“One of the most important aspects emerging from writing Merchants of Doubt was how neoliberal ideology has become the bedrock of negationist mechanisms, concerning both the tobacco industry, climate change and renewable energy; diverse sectors led by the same ideological drive. This economic policy with no rules explains and justifies why evidence was denied by vested interests. The book also showed how negationism is not a question of scientific illiteracy, which could be solved with further scientific research or clearer and more convincing explanations. All this has been done, but in the case of climate science it has not worked. This is the reason why when we wrote the book, Eric Conway and I started to think about writing a book on how neoliberal ideology, so unsuitable for our society, managed to get such a hold on American and European culture and destroy rules and regulations to protect Earth, water and people; in favour of deregulation, tax cuts and austerity becoming accepted by influential associations such as the World Economic Forum, the World Bank and other bodies defining the world’s economic activity. This will be our next work entitled The Magic of the Marketplace. The True History of a False Idea, analysing how the marketplace was created, starting from Friedrich Hayek and the Chicago School of Economics’ theories. This is the natural sequel to Merchants of Doubt which will become a prequel.”

In terms of history of ideas and ideologies, the last decade has witnessed the arrival of political actors, from Trump to Farage, from Salvini to Duterte, that have brought back nationalist and sovranist ideas in a strange mix of national popular neoliberalism, anti-scientism, magic thought and structural ignorance. Whilst political power, as beautifully described in the book, used to have to resort to “prestigious scientists with highfalutin title” to produce an anti-narrative needed by the establishment, today, thanks to social media’s horizontal boom, where a blogger’s opinion is not only as important as that of a scientist but even of an entire panel of scientists, the market of doubt is “undoubtedly” growing fast.

“I think our work is important because it explains the very mechanisms that, as you rightly point out, have worsened terribly. The modus operandi of a small group of people, with no validation to talk about a certain topic and with no sort of scientific knowledge or specialisation has become a virus spreading like a pandemic infecting various fields of knowledge. This virus has been used by so-called populists to win consensus and convince ordinary people that they must not trust experts, you must not trust scientists defined as an elite of condescending eggheads. This has created a situation whereby no one can be trusted, where news is actually questioned and who shouts the loudest is right. All this is honestly worrying. A truly Orwellian situation, even though George Orwell feared that this dystopic vision would have come from the Soviet Union or Mao’s China. Today, doublespeak comes from the right, a fact that many progressivists and liberals were not able to foresee and have not reacted to. Suffice it to see the misinformation used in the Brexit referendum (with computer guerrilla carried out by companies such as Cambridge Analytica, author’s note). As illustrated in the book, doubt spreading is really harmful since in any case I lose and you win, because it is not a question of imposing one truth over another but rather the desire to confuse people, which leads to inaction.”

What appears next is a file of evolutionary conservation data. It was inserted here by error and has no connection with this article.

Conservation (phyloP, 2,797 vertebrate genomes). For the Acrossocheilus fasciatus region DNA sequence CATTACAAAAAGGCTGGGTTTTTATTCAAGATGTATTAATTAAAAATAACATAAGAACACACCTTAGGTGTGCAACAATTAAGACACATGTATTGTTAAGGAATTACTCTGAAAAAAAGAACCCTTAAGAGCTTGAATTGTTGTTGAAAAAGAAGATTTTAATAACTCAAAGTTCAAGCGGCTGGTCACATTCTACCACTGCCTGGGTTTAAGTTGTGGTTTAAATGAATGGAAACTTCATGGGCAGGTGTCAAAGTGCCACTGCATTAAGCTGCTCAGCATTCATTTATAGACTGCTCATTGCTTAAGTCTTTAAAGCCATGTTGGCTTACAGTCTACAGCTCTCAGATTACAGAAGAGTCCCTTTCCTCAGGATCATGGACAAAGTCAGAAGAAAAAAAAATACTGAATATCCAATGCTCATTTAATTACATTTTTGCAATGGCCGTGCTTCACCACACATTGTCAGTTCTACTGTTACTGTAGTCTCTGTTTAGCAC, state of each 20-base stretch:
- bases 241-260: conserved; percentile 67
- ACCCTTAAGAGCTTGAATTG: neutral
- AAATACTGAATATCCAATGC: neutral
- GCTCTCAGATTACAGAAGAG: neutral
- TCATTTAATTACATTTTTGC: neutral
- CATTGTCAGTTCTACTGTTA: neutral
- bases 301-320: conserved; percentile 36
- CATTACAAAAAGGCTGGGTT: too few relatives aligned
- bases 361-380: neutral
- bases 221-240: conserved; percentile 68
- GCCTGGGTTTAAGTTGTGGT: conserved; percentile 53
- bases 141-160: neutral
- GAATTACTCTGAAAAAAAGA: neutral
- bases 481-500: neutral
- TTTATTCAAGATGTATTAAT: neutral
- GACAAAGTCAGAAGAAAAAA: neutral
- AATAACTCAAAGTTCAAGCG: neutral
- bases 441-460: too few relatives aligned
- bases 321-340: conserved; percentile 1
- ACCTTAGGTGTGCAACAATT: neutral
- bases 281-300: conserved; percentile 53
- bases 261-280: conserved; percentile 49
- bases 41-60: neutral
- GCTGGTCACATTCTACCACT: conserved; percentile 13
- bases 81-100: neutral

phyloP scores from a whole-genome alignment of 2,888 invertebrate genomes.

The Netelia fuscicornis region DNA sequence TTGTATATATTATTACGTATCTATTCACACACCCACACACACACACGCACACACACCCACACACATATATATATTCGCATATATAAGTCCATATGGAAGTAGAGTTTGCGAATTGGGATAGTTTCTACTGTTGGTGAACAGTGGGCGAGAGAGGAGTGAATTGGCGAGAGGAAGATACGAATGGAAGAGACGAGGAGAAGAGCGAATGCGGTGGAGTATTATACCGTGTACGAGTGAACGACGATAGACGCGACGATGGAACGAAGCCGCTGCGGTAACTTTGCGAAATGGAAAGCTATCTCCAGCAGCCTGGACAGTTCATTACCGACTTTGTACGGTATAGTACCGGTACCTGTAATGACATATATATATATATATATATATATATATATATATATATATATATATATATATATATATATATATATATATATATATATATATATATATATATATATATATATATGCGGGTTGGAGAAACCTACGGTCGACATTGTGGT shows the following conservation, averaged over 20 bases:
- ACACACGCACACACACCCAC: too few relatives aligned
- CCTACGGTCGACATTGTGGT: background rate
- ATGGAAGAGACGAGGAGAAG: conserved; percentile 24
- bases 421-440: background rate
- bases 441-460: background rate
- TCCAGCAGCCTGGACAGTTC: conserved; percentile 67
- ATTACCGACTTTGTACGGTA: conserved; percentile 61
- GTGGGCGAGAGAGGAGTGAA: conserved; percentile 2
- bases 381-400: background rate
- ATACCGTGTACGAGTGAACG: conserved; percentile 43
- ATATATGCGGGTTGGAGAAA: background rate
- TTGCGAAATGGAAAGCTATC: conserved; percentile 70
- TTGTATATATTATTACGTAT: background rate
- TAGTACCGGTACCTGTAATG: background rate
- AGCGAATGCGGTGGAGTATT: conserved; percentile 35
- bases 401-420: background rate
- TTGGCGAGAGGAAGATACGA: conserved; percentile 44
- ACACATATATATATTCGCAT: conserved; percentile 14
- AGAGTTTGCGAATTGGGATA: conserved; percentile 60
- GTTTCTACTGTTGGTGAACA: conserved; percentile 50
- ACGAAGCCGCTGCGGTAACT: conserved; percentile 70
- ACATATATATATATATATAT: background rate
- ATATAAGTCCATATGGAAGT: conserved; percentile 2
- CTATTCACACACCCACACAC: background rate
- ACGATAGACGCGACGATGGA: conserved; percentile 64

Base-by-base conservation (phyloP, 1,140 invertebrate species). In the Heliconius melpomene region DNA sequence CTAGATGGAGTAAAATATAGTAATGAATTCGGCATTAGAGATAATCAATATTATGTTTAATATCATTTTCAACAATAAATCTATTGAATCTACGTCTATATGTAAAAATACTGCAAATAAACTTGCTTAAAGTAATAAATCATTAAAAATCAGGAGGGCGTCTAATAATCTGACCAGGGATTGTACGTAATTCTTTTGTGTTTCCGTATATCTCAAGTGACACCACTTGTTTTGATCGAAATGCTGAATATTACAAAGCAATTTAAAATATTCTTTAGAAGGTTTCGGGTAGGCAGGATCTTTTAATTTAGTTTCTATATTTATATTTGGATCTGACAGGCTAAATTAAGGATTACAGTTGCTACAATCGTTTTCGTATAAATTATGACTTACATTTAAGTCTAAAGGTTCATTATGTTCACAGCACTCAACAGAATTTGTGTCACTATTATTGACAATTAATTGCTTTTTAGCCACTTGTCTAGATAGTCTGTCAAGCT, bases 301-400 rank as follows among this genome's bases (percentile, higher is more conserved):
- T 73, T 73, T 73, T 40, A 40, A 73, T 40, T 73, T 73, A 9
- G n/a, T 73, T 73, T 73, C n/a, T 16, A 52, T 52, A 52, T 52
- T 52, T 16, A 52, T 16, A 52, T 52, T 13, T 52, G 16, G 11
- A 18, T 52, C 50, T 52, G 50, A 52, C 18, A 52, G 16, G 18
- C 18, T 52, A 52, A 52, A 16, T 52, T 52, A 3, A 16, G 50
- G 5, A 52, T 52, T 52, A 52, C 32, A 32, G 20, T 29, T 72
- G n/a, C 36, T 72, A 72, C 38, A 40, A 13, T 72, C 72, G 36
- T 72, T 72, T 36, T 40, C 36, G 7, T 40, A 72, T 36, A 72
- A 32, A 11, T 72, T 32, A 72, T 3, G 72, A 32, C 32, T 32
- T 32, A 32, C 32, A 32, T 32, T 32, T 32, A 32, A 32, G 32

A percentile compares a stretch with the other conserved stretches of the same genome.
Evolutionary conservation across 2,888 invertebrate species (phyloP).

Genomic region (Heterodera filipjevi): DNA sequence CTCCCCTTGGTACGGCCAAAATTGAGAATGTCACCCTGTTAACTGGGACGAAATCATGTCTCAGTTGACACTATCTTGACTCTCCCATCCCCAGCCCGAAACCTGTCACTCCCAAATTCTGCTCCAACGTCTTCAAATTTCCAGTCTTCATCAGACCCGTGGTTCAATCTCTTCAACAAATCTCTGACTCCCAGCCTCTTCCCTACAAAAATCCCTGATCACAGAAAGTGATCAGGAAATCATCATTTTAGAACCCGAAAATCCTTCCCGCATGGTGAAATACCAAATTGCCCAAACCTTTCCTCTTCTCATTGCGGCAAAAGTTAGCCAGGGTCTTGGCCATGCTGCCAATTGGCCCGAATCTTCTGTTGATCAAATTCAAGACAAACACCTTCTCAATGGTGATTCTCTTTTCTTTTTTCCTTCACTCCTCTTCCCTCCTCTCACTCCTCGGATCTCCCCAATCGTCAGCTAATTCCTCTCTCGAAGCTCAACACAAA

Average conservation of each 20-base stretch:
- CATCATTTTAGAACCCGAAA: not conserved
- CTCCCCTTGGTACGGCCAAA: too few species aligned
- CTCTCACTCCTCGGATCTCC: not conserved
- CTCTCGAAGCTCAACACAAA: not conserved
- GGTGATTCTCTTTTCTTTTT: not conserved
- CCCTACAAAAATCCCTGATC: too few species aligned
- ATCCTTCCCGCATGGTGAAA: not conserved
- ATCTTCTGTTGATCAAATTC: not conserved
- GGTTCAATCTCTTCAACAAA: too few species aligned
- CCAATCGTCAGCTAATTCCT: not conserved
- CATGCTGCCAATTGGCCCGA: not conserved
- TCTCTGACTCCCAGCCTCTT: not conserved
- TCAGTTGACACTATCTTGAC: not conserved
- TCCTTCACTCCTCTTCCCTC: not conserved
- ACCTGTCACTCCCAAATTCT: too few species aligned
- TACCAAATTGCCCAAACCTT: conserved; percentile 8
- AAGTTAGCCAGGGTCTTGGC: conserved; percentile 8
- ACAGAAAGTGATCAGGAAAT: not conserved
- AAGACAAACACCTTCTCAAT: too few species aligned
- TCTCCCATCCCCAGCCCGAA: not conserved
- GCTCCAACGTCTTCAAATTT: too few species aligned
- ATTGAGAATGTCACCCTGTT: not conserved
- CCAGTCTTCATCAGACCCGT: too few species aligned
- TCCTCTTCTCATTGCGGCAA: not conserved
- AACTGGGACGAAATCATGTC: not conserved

Is social media the perfect tool with which to magnify the strategy of doubt?

“It is difficult to gauge their real importance. When we wrote the book, Facebook was still little used, and Twitter did not even exist. Nevertheless, the Internet was already an important tool for spreading information and in the book we explain how the echo chamber of digital misinformation works. A stagnant space but with no anchors. After all, in 18th century, Alexis de Tocqueville already talked about this confusion in American democracy. So really, this is not a new problem. Means of communication to create disturbance have always been found using what is available. What has spread is a culture of suspicion, of doubt that has nothing to do with normal criticism and refutation. Social media is the latest incarnation, the most powerful tool of extreme spreading.”

There is also a lot of misuse: few people manage to tell false and reliable sources apart. Lack of education, but also a political inability to understand and regulate this system, has opened the doors to all sorts of racists, pseudo scientists and sceptics.